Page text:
In the present example, the thickness of the ACC 220 may be less than 1000 μm, and the surface flatness of the ACC 220 may be controlled so that the variation of the surface is less than the half of the wavelength of the light used in lithography. In some embodiments, the thickness of the ACC 220 may be increased within a range of up to approximately 1 mm, enabling the ACC 220 to perform both anti-corrosion and anti-reflection functions. The deposition of the ACC 220 may be implemented by spin-on coating, chemical vapor deposition (CVD), atomic layer deposition (ALD), physical vapor deposition (PVD) such as sputtering and evaporation, or epitaxy growth.

Referring now to FIG. 3, another embodiment of the lens element 170 is illustrated with the transparent substrate 210, the ACC 220, and an ARC 310. In the present example, the ARC 310 is positioned proximate to the transparent substrate 210 on the side opposite the ACC 220. The ARC 310 may have a multilayer structure or a graded structure where the refractive index of the ARC changes gradually to match the refractive indexes of neighboring materials. The ARC 310 may use an organic material containing at least one of hydrogen, carbon, and oxygen; compound materials including MgF2, SiO, Cr2O3, ITO, SiO2, SiN, TaO5, Al2O3, TiN, and ZrO; metal materials such as Al, Ag, Au, and In; or a combination thereof.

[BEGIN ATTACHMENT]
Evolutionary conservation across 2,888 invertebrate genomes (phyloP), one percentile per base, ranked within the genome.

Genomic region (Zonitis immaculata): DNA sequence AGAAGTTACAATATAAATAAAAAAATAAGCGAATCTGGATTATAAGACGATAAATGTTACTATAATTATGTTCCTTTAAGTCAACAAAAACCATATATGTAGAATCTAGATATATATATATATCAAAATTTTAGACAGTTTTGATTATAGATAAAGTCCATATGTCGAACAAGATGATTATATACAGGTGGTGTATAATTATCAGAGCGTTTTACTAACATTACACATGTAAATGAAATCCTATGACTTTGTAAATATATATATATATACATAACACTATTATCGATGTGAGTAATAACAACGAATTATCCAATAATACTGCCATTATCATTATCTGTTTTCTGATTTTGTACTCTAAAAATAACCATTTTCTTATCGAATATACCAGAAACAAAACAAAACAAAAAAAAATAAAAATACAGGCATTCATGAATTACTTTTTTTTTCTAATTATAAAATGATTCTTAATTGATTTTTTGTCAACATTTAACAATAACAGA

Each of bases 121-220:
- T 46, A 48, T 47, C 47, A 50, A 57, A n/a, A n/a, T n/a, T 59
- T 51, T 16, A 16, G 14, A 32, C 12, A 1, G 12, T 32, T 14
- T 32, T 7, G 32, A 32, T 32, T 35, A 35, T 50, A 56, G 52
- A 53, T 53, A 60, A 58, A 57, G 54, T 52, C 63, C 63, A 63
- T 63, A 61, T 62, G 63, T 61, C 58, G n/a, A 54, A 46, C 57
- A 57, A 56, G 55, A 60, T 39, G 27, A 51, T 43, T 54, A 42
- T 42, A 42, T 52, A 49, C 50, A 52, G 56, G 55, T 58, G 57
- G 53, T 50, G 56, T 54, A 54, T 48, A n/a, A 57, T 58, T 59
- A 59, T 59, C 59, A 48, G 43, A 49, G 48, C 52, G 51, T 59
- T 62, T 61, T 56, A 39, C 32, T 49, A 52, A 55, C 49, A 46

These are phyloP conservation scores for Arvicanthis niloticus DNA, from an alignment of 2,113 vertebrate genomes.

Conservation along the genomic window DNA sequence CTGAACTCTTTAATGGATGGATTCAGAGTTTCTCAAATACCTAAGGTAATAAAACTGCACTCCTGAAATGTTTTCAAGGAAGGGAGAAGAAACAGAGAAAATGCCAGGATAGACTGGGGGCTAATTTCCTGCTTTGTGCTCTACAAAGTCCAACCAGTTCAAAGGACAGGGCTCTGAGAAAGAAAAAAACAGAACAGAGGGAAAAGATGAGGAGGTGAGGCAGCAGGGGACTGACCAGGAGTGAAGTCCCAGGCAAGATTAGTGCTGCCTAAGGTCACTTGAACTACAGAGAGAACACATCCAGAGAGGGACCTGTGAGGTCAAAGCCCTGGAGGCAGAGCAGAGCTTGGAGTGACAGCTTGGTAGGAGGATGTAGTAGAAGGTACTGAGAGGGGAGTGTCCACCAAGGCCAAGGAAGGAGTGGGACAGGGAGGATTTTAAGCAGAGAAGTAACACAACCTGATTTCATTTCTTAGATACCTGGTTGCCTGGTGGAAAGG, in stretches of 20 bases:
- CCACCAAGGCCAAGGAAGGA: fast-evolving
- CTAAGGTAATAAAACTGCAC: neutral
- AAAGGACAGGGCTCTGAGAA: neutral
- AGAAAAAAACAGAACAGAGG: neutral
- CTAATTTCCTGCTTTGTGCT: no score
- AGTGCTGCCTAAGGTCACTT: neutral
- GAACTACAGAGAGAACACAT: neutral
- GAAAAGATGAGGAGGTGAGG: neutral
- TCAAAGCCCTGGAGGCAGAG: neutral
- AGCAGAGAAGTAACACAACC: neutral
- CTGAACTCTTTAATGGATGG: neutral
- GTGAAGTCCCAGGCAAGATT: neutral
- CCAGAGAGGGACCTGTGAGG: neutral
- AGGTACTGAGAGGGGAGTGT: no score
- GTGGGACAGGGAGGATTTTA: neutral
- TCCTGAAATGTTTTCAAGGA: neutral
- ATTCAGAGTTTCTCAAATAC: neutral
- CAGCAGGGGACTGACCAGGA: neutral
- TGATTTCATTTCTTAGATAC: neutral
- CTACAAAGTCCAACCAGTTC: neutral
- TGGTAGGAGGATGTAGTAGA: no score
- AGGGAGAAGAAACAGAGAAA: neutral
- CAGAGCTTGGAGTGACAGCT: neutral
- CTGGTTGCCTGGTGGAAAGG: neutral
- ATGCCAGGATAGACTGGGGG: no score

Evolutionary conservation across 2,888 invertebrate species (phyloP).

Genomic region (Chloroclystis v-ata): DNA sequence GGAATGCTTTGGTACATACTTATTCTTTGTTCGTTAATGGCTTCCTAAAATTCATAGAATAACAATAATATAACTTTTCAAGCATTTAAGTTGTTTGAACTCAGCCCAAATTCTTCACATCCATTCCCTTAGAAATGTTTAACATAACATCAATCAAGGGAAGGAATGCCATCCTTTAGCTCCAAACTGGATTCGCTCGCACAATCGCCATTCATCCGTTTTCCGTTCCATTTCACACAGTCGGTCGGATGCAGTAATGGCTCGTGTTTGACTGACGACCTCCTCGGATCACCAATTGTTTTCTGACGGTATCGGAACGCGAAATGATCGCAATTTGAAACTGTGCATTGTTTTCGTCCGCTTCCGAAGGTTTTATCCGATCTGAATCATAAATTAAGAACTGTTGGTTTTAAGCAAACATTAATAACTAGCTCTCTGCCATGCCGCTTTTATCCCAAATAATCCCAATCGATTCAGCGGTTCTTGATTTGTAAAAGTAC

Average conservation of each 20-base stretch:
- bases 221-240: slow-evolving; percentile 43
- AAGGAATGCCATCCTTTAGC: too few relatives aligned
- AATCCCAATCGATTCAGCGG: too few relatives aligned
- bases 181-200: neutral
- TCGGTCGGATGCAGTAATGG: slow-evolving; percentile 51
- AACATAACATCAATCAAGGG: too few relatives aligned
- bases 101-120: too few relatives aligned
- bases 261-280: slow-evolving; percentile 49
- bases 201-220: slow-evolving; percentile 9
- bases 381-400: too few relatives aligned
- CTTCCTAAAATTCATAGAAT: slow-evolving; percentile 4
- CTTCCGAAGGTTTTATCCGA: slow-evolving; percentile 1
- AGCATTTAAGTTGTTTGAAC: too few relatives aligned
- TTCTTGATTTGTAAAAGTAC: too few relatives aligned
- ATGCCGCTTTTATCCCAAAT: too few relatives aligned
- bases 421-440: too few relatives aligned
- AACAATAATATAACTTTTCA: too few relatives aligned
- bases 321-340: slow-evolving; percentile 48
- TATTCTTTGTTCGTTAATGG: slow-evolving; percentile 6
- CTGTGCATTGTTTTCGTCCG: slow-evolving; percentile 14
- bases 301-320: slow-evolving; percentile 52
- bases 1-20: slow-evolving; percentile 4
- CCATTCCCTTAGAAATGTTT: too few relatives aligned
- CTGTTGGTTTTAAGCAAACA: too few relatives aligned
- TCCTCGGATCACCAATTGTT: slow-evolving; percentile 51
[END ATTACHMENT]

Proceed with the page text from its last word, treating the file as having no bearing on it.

Referring now to FIG. 4, still another embodiment of the lens element 170 is illustrated with the transparent substrate 210, the ACC 220, and an ARC 410. In the present example, the ARC 410 is positioned between the transparent substrate 210 and the ACC 220. The ARC 410 may have a multilayer structure or a graded structure where the refractive index of the ARC changes gradually to match the refractive indexes of neighboring materials. The ARC 410 may use an organic material containing at least one of hydrogen, carbon, and oxygen; compound materials including MgF2, SiO, Cr2O3, ITO, SiO2, SiN, TaO5, Al2O3, TiN, and ZrO; metal materials such as Al, Ag, Au, and In; or a combination thereof.